The state secrets privilege is just that: a privilege. It is not a Constitutional guarantee or a law, it is a judicial custom. The privilege has been abused, so courts could simply stop recognizing it. It has in all likelihood preserved as many vital state secrets as torture has defused ticking time bombs. As Kevin Poulsen put it several years ago, “the list of cases in which the state secrets privilege has been invoked seems a pantheon of injustice.” The ability to nearly unilaterally exclude evidence is an irresistible temptation; over time the bad far outweighs the good.
In response to Obama’s position Greenwald and others have mentioned The State Secrets Protection Act (SSPA) as the remedy, but the need for such legislation is an implicit admission that the current program is outside the law. The SSPA would create a civil equivalent of the Classified Information Procedures Act (CIPA). It reads: “Secure judicial proceedings and other safeguards that have proved effective under CIPA and the Freedom of Information Act will ensure that the litigation does not reveal sensitive information.” There is no reason - none - for any piece of information to be wiped from the face of the earth. Everything should be recorded. If something truly extraordinary is at stake then keep it secret and assign an expiration date, with the government able to plead for an extension on a case by case basis.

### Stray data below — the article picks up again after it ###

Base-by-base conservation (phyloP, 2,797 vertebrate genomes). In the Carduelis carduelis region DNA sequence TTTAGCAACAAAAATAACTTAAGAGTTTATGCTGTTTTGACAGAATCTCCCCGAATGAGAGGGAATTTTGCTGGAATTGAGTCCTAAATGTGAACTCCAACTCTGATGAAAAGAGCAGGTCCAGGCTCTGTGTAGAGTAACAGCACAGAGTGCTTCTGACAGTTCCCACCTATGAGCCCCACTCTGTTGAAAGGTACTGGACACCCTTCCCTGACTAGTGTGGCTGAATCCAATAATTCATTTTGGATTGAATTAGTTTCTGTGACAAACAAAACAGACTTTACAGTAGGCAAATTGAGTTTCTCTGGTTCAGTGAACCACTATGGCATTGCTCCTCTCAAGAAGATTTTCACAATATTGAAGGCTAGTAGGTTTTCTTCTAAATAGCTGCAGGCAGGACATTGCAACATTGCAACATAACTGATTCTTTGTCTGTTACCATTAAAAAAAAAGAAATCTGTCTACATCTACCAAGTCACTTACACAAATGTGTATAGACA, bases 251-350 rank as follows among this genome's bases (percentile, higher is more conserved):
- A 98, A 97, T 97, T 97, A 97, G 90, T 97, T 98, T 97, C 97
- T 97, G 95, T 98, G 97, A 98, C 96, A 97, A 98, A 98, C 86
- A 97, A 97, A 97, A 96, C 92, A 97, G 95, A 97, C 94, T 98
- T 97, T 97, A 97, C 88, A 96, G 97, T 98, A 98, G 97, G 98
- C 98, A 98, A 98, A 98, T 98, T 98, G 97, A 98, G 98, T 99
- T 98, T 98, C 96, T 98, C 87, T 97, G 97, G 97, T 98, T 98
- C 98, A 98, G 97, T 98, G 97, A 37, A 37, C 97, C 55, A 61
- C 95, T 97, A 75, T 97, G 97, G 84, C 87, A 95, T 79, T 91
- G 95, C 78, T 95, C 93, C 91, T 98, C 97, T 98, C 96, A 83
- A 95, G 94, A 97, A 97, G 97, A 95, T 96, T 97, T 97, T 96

During the Bush years liberals ceded an enormous amount of ideological ground. Whether or not it was necessary is irrelevant now; all that matters is that there is still a tendency to begin debates from a conservative frame of reference. A commentator on the right can simply postulate, say, the necessity of the SSP and the response seems to be to immediately declare no one on the left is taking such an “extreme” position. Why couldn’t the response be, it is not a right, it is a privilege, and it is not for the president to renounce (or continue) but for courts to permit? As Athenae notes we have to be willing to not just trim but entirely override the governing philosophy of the last eight years. That means a fundamental reorientation of our approach: From presuming the executive branch may not be checked to insisting that its activities be subject to truly independent review and made public as soon as possible. That is how a nation of laws operates.